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Luck of the Dragon
by Walter Reimer

Chapter 121
"Hobson's Choice"

Luck of the Dragon: Hobson's Choice
© 2007 by Walter Reimer
(Songmark and characters courtesy of Simon Barber.  Thanks!)

Chapter One-hundred-twenty-one

        The machine gun crews held their peace that evening as the K-85 spiraled in for a landing, Hao carefully tapping out the recognition signal on the plane’s Aldis lamp.  After tying up at the dock, Ni Hei left Hao and went upstairs to find his wife.
        He eased open the door to their quarters and asked, “Peng?”
        “Hei!”  Peng had been sitting at her makeup mirror, making certain that her headfur was as immaculate as ever.  She leaned up as he bent over and the two smiled as they shared the kiss.  “How is our grandson?”
        “A wonderful child,” he said, “and it’s excellent joss for Nailani to have a son for her firstborn.”
        “I thought you didn’t believe.”
        “With all of things that have happened, my love, there are points that I’m willing to concede,” he laughed.  “How have things been here?”
        “The work you ordered has been going on,” she replied, “and I have had guards posted over the materials and the workers.  There were two attempts, but Julia and Emilia managed to persuade them otherwise.”  She didn’t need to add that the bodies of the thieves or kidnappers had been dumped out in the street.  With two Sicilians on the job, it went without saying.  “The sign’s done already.”
        “I’m glad that things are going smoothly – “  Hei’s voice trailed off as he moved the curtains aside with a paw and looked across the street.
        The Lucky Dragon’s namesake was now outlined in small electric lights, and the principal reason for him to feel fortunate had been freshly painted.  “Ah.”
        “I believe the Americans call it truth in advertising,” Peng said, carefully deadpan.
        The pair started laughing.

        After Peng had gone across the street to superintend the business at the Casino, Hei sat down at his desk and started to go over some of the balance sheets Clarence had prepared for him while he was on Spontoon.  One of their legitimate investments in Singapore was showing some dividends, and Hei scrawled a note that the profits should be reinvested.  With any luck, the stock would improve still further.
        A certain chop on a sealed note caught his eye and he opened it and quickly read the contents.  Shen Jintao was inviting him to his house at the top of the hill to discuss another business matter with the Persians – no, Iranians, he reminded himself.  He lowered the note and frowned.
        He had not been entirely forthright with the Inspector (who would have expected him to lie anyway).  Krupmark had indeed been a last resort, but his way there had been smoothed by calling in a marker his clan held with the mother lodge of the major Tong on Spontoon and accepting an obligation to Shen Jintao.  That obligation had a heavy price, the interest on which Hei was still paying.
        Having to pay gnawed at him.
        He sighed and read the note again, then put it away carefully.  He’d get some food and some sleep before going up the hill in the morning.


        Shin and the rest of Red Dorm made it to the Songmark gate less than five minutes before it was due to close, and allowed themselves to be searched by the third years on duty.  One of them, a French canine, said “You all have to report to Miss Devinski.”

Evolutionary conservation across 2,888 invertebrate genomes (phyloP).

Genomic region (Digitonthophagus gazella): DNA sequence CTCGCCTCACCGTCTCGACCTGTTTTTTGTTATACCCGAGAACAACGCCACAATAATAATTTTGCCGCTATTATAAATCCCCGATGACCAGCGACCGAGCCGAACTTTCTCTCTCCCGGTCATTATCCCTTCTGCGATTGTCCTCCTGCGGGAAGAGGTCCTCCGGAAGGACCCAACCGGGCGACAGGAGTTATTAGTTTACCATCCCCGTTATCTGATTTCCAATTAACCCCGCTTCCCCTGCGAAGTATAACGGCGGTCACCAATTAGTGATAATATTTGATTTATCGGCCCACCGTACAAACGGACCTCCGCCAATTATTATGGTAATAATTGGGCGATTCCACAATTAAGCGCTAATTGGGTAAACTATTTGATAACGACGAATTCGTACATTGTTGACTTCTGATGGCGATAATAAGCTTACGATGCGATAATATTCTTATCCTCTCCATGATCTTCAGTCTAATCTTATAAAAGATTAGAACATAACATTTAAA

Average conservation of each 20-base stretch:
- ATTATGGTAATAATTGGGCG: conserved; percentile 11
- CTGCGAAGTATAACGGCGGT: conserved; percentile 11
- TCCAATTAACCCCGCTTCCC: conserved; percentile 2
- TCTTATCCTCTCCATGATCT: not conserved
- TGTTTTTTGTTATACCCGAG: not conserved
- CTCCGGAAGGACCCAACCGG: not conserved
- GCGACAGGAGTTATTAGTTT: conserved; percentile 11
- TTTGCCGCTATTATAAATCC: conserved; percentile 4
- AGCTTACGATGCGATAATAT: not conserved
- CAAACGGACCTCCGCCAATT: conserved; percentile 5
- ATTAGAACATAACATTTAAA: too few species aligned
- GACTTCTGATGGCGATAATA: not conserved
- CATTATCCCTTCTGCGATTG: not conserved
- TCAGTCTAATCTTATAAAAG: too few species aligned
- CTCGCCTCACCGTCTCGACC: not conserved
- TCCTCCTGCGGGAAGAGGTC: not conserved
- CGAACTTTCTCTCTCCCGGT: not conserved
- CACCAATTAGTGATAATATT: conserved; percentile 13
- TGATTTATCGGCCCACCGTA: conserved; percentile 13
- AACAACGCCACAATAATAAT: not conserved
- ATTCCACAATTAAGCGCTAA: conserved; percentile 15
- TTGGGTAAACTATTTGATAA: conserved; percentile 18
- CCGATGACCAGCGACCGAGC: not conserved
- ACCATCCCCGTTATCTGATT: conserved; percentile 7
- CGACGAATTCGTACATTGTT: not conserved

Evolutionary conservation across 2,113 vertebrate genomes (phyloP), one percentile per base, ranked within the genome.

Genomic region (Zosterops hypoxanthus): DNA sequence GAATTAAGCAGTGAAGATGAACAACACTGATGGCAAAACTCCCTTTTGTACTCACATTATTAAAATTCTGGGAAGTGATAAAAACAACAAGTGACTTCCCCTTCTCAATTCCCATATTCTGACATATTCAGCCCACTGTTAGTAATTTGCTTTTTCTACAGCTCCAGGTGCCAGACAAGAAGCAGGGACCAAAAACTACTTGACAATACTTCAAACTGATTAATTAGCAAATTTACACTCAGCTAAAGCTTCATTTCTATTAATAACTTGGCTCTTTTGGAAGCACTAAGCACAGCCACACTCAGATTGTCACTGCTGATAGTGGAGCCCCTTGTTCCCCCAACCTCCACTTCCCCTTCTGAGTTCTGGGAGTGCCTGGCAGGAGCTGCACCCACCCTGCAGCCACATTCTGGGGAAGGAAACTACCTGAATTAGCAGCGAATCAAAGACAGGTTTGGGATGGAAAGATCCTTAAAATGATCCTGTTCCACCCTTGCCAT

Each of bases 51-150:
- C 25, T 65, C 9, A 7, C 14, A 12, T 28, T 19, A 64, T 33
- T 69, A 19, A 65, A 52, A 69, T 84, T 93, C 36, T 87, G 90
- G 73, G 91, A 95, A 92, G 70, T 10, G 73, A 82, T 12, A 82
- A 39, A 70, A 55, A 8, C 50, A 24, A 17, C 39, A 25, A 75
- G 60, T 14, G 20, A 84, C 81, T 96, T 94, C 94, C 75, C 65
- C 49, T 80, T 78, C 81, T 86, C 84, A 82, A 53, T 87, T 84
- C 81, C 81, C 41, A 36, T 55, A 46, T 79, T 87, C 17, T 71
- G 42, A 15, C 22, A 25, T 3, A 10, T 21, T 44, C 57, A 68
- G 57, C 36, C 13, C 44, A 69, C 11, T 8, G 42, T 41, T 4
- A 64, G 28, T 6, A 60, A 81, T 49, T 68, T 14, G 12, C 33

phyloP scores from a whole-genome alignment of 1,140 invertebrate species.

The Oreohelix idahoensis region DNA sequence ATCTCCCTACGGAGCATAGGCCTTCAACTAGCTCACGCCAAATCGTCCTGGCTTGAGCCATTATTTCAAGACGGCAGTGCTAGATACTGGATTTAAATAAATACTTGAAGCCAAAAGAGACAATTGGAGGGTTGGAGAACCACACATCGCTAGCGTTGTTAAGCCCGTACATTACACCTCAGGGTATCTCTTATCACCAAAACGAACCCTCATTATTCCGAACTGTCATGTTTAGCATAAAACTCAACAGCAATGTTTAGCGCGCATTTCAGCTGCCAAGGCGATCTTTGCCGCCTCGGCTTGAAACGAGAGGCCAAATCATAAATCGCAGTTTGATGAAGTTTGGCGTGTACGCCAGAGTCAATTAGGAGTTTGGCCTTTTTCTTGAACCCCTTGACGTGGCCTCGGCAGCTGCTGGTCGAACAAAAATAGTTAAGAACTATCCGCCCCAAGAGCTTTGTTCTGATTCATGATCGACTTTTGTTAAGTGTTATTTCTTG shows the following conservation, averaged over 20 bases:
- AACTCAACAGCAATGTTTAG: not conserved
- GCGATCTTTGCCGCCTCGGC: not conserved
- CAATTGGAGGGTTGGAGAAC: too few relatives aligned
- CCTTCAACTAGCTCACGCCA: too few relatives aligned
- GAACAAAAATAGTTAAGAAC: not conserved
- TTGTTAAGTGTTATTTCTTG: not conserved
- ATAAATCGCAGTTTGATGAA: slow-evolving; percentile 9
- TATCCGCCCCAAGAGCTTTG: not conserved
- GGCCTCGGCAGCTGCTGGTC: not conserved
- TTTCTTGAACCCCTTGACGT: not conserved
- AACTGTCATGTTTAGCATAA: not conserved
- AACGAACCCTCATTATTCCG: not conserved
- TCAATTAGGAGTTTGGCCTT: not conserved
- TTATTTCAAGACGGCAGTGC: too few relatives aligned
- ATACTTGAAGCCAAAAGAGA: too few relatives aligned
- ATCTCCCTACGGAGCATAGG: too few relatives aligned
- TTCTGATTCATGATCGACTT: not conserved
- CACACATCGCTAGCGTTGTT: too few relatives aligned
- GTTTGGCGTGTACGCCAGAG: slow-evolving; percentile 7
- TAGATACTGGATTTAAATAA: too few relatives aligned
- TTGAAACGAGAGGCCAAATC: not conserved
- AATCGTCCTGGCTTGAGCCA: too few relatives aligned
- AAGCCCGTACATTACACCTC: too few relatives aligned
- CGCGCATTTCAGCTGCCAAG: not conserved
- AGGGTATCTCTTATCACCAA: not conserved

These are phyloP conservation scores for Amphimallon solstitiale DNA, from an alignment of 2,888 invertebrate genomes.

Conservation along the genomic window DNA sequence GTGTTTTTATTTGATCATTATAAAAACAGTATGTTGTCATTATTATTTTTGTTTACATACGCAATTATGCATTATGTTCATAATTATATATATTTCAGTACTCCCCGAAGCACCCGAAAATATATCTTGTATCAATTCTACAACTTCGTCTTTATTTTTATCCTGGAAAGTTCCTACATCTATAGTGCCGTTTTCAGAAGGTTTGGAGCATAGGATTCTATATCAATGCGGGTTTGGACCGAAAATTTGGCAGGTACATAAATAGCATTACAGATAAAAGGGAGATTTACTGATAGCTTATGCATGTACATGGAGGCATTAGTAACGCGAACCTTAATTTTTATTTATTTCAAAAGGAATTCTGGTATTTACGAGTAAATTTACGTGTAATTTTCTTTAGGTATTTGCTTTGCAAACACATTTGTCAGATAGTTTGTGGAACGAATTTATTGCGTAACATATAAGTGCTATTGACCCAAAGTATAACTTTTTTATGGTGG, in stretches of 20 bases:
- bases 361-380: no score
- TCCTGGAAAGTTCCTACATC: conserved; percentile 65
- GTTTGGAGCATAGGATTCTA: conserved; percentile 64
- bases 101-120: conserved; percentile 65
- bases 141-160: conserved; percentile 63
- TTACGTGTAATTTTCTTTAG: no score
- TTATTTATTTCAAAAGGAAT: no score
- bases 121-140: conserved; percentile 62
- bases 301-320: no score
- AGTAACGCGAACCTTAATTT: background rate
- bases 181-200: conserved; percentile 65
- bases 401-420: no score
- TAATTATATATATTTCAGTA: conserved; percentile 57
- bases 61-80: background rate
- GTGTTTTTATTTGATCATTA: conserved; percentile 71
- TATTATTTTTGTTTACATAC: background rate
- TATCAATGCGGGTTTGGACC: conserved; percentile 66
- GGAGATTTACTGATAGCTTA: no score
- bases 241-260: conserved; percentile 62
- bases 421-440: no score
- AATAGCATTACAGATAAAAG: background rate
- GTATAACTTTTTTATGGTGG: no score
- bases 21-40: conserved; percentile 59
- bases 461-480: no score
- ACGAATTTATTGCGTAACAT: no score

“Any idea why, Madeleine?” the red panda asked.  “Careful with the tailfur, please.”
        “Why?  Did you visit the salon?”
        “With classes tomorrow morning?”  Shin snorted.  “I just washed it.  So, any idea why?”
        The poodle gave a Gallic shrug.  Shin shrugged along with her and the quartet headed for the offices.
        As soon as the office door closed Miss Devinski said, “I’ll take your passes now.  All of them.”  As she gathered them up she examined them and favored the four younger women with a tiny curl of a smile.  “Crusader Dorm is learning how to distinguish between stamped marks made with rubber from those made with raw potato,” and she cocked an eye at Brigit.  “Your techniques could stand improvement, of course, but this was a very good collaborative effort.  Now, I believe that you all need to get some sleep.  You have a busy few weeks ahead of you before your exams for the end of term.  Shin?”
        The others filed out, Liberty closing the door.  The canine regarded the panda for a moment before asking, “Did you accept your father’s gift?”
        “No, ma’am.”
        An eyebrow rose at the rather bland negative.  “Why not?”
        Shin repeated her reasons and was rewarded with a brief nod.  “Very well.  Dismissed.”
        Catherine Devinski smiled.
        Despite everything, Shin was learning.
        In the hallway leading to the stairs Shin passed a yellow-furred squirrel.  No words were exchanged but the look on Nancy Rote’s face was a tonic for the red panda, who merely grinned and headed up the stairs to her dorm.
        She walked in and stopped, confronted by three stern faces, and instinctively moved to a defensive posture.  “We agreed,” she said slowly and clearly, “that there’d be no fighting until after end of term.”
        “Da, is pravda,” Tatiana said.  “But that is not the reason.”
        “Then what is?” she asked warily.
        “Ye’ve been in sole charge most o’ th’ past week,” Brigit said.
        “So you’re out of the leadership rotation for the same number of days,” Liberty said.  “Objections?”
        Shin thought it over, then relaxed.  “That sounds fair.  Agreed.”